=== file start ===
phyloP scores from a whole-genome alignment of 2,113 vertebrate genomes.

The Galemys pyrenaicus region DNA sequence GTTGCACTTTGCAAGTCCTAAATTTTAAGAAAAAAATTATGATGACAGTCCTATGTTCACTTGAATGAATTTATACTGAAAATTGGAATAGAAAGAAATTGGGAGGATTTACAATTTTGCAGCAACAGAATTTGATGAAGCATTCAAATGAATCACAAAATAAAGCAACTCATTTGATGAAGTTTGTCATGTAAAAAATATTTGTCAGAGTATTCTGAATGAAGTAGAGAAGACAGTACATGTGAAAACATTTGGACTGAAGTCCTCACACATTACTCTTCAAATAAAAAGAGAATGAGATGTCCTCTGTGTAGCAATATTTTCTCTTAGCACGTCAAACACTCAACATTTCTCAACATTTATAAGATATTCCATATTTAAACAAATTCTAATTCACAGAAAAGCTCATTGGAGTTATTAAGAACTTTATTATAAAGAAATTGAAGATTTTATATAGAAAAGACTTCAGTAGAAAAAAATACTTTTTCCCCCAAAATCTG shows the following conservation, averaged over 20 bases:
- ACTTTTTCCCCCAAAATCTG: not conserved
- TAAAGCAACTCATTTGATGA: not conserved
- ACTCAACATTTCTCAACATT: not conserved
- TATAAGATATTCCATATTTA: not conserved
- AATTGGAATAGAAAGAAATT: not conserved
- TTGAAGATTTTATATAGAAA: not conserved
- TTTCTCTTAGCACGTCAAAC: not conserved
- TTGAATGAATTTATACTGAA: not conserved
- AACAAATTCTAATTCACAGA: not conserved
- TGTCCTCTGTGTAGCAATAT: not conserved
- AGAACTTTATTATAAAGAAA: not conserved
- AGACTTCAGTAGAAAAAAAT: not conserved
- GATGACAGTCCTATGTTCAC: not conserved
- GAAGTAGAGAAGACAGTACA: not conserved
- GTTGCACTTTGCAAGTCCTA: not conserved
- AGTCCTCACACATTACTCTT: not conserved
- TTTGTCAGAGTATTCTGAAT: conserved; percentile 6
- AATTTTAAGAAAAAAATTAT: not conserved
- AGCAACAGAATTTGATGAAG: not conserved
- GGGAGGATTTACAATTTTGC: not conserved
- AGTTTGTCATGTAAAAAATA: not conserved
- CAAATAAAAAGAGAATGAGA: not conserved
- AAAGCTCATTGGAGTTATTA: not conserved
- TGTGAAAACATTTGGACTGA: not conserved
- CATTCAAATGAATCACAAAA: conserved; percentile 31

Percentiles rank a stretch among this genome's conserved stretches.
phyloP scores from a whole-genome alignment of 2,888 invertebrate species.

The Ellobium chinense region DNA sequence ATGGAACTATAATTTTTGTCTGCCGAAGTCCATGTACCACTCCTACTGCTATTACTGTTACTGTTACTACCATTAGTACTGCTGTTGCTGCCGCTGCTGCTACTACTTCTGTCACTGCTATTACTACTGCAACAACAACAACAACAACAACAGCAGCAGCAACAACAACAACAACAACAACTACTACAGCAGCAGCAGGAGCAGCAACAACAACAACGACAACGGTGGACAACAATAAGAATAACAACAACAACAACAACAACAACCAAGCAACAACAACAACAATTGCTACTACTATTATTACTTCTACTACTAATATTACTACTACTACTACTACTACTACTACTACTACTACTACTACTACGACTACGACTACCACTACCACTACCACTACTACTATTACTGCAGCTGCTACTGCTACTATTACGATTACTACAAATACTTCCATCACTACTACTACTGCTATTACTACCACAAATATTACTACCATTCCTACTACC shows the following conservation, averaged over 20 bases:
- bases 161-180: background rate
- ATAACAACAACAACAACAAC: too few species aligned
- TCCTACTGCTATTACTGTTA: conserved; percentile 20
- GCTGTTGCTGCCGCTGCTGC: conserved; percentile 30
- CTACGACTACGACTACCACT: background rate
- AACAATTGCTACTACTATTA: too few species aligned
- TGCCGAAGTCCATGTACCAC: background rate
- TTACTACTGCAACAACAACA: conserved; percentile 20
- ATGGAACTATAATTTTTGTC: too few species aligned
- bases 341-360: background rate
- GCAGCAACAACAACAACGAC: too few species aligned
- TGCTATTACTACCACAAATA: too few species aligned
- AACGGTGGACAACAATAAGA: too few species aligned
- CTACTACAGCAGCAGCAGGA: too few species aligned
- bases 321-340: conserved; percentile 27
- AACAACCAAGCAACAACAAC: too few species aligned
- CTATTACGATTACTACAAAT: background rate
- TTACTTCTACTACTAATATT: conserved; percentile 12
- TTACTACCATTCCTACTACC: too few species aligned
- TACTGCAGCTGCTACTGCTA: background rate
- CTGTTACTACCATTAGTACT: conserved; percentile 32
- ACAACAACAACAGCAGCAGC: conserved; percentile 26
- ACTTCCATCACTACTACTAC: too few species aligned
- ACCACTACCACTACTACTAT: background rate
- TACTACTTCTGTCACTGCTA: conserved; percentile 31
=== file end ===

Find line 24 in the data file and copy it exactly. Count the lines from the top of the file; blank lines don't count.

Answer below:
- CAAATAAAAAGAGAATGAGA: not conserved